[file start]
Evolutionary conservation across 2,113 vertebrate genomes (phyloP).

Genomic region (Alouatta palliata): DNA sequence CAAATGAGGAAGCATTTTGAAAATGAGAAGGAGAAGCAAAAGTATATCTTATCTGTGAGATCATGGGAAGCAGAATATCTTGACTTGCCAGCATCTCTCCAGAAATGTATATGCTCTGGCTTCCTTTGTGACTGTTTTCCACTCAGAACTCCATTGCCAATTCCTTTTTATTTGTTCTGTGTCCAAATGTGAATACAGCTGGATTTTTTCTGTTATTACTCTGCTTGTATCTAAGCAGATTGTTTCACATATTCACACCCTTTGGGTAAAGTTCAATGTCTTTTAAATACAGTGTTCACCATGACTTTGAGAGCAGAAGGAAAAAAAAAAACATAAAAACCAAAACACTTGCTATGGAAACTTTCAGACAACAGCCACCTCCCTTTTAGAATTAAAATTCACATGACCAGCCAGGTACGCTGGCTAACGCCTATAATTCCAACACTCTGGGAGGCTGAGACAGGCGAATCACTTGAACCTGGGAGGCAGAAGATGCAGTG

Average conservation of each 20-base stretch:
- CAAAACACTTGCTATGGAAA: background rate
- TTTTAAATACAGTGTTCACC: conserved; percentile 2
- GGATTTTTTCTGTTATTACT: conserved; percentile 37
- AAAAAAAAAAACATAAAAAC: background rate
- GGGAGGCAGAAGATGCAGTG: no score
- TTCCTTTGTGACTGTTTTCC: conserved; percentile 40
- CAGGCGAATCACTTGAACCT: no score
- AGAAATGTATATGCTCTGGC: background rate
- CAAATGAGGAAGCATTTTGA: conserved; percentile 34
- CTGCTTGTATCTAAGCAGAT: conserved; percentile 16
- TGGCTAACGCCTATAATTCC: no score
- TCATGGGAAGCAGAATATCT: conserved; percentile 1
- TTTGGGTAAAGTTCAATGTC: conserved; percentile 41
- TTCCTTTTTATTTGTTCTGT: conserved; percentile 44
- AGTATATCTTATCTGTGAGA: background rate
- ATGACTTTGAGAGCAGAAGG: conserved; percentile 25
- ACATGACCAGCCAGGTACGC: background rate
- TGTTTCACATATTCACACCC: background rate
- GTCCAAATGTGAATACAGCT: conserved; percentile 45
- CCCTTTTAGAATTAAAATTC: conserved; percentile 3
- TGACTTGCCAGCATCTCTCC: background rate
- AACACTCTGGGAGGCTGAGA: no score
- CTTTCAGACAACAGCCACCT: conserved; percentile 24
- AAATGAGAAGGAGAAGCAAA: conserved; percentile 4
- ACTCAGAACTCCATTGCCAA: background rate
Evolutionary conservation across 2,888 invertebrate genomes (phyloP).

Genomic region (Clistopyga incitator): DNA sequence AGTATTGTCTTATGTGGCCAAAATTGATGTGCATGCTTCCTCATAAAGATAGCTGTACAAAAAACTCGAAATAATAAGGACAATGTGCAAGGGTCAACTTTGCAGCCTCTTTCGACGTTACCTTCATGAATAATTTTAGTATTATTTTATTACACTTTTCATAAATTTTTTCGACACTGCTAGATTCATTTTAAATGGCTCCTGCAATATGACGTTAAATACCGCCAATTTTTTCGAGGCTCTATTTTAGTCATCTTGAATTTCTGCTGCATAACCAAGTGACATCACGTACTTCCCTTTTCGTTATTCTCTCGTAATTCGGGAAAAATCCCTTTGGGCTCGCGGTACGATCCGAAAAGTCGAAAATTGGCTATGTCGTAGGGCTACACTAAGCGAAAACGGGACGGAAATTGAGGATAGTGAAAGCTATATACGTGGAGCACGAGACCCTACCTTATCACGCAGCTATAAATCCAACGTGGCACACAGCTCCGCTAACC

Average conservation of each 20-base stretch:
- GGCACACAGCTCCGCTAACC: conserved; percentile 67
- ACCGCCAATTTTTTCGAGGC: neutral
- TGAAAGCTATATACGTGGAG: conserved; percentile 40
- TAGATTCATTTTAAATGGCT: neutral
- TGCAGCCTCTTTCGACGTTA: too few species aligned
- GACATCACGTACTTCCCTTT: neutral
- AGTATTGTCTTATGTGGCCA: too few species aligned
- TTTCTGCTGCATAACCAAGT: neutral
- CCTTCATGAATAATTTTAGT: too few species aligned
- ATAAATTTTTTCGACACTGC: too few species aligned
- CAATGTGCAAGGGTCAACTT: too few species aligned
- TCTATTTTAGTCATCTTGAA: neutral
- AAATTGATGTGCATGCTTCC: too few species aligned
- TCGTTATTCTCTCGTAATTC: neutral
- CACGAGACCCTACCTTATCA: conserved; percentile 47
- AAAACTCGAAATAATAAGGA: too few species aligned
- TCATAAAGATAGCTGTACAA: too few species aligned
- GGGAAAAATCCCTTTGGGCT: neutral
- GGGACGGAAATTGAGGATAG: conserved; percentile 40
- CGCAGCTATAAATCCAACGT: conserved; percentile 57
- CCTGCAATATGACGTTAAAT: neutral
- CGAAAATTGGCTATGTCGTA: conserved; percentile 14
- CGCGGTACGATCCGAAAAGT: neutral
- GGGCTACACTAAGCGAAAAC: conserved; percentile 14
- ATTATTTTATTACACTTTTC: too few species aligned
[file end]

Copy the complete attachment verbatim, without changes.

Evolutionary conservation across 2,113 vertebrate genomes (phyloP).

Genomic region (Alouatta palliata): DNA sequence CAAATGAGGAAGCATTTTGAAAATGAGAAGGAGAAGCAAAAGTATATCTTATCTGTGAGATCATGGGAAGCAGAATATCTTGACTTGCCAGCATCTCTCCAGAAATGTATATGCTCTGGCTTCCTTTGTGACTGTTTTCCACTCAGAACTCCATTGCCAATTCCTTTTTATTTGTTCTGTGTCCAAATGTGAATACAGCTGGATTTTTTCTGTTATTACTCTGCTTGTATCTAAGCAGATTGTTTCACATATTCACACCCTTTGGGTAAAGTTCAATGTCTTTTAAATACAGTGTTCACCATGACTTTGAGAGCAGAAGGAAAAAAAAAAACATAAAAACCAAAACACTTGCTATGGAAACTTTCAGACAACAGCCACCTCCCTTTTAGAATTAAAATTCACATGACCAGCCAGGTACGCTGGCTAACGCCTATAATTCCAACACTCTGGGAGGCTGAGACAGGCGAATCACTTGAACCTGGGAGGCAGAAGATGCAGTG

Average conservation of each 20-base stretch:
- CAAAACACTTGCTATGGAAA: background rate
- TTTTAAATACAGTGTTCACC: conserved; percentile 2
- GGATTTTTTCTGTTATTACT: conserved; percentile 37
- AAAAAAAAAAACATAAAAAC: background rate
- GGGAGGCAGAAGATGCAGTG: no score
- TTCCTTTGTGACTGTTTTCC: conserved; percentile 40
- CAGGCGAATCACTTGAACCT: no score
- AGAAATGTATATGCTCTGGC: background rate
- CAAATGAGGAAGCATTTTGA: conserved; percentile 34
- CTGCTTGTATCTAAGCAGAT: conserved; percentile 16
- TGGCTAACGCCTATAATTCC: no score
- TCATGGGAAGCAGAATATCT: conserved; percentile 1
- TTTGGGTAAAGTTCAATGTC: conserved; percentile 41
- TTCCTTTTTATTTGTTCTGT: conserved; percentile 44
- AGTATATCTTATCTGTGAGA: background rate
- ATGACTTTGAGAGCAGAAGG: conserved; percentile 25
- ACATGACCAGCCAGGTACGC: background rate
- TGTTTCACATATTCACACCC: background rate
- GTCCAAATGTGAATACAGCT: conserved; percentile 45
- CCCTTTTAGAATTAAAATTC: conserved; percentile 3
- TGACTTGCCAGCATCTCTCC: background rate
- AACACTCTGGGAGGCTGAGA: no score
- CTTTCAGACAACAGCCACCT: conserved; percentile 24
- AAATGAGAAGGAGAAGCAAA: conserved; percentile 4
- ACTCAGAACTCCATTGCCAA: background rate
Evolutionary conservation across 2,888 invertebrate genomes (phyloP).

Genomic region (Clistopyga incitator): DNA sequence AGTATTGTCTTATGTGGCCAAAATTGATGTGCATGCTTCCTCATAAAGATAGCTGTACAAAAAACTCGAAATAATAAGGACAATGTGCAAGGGTCAACTTTGCAGCCTCTTTCGACGTTACCTTCATGAATAATTTTAGTATTATTTTATTACACTTTTCATAAATTTTTTCGACACTGCTAGATTCATTTTAAATGGCTCCTGCAATATGACGTTAAATACCGCCAATTTTTTCGAGGCTCTATTTTAGTCATCTTGAATTTCTGCTGCATAACCAAGTGACATCACGTACTTCCCTTTTCGTTATTCTCTCGTAATTCGGGAAAAATCCCTTTGGGCTCGCGGTACGATCCGAAAAGTCGAAAATTGGCTATGTCGTAGGGCTACACTAAGCGAAAACGGGACGGAAATTGAGGATAGTGAAAGCTATATACGTGGAGCACGAGACCCTACCTTATCACGCAGCTATAAATCCAACGTGGCACACAGCTCCGCTAACC

Average conservation of each 20-base stretch:
- GGCACACAGCTCCGCTAACC: conserved; percentile 67
- ACCGCCAATTTTTTCGAGGC: neutral
- TGAAAGCTATATACGTGGAG: conserved; percentile 40
- TAGATTCATTTTAAATGGCT: neutral
- TGCAGCCTCTTTCGACGTTA: too few species aligned
- GACATCACGTACTTCCCTTT: neutral
- AGTATTGTCTTATGTGGCCA: too few species aligned
- TTTCTGCTGCATAACCAAGT: neutral
- CCTTCATGAATAATTTTAGT: too few species aligned
- ATAAATTTTTTCGACACTGC: too few species aligned
- CAATGTGCAAGGGTCAACTT: too few species aligned
- TCTATTTTAGTCATCTTGAA: neutral
- AAATTGATGTGCATGCTTCC: too few species aligned
- TCGTTATTCTCTCGTAATTC: neutral
- CACGAGACCCTACCTTATCA: conserved; percentile 47
- AAAACTCGAAATAATAAGGA: too few species aligned
- TCATAAAGATAGCTGTACAA: too few species aligned
- GGGAAAAATCCCTTTGGGCT: neutral
- GGGACGGAAATTGAGGATAG: conserved; percentile 40
- CGCAGCTATAAATCCAACGT: conserved; percentile 57
- CCTGCAATATGACGTTAAAT: neutral
- CGAAAATTGGCTATGTCGTA: conserved; percentile 14
- CGCGGTACGATCCGAAAAGT: neutral
- GGGCTACACTAAGCGAAAAC: conserved; percentile 14
- ATTATTTTATTACACTTTTC: too few species aligned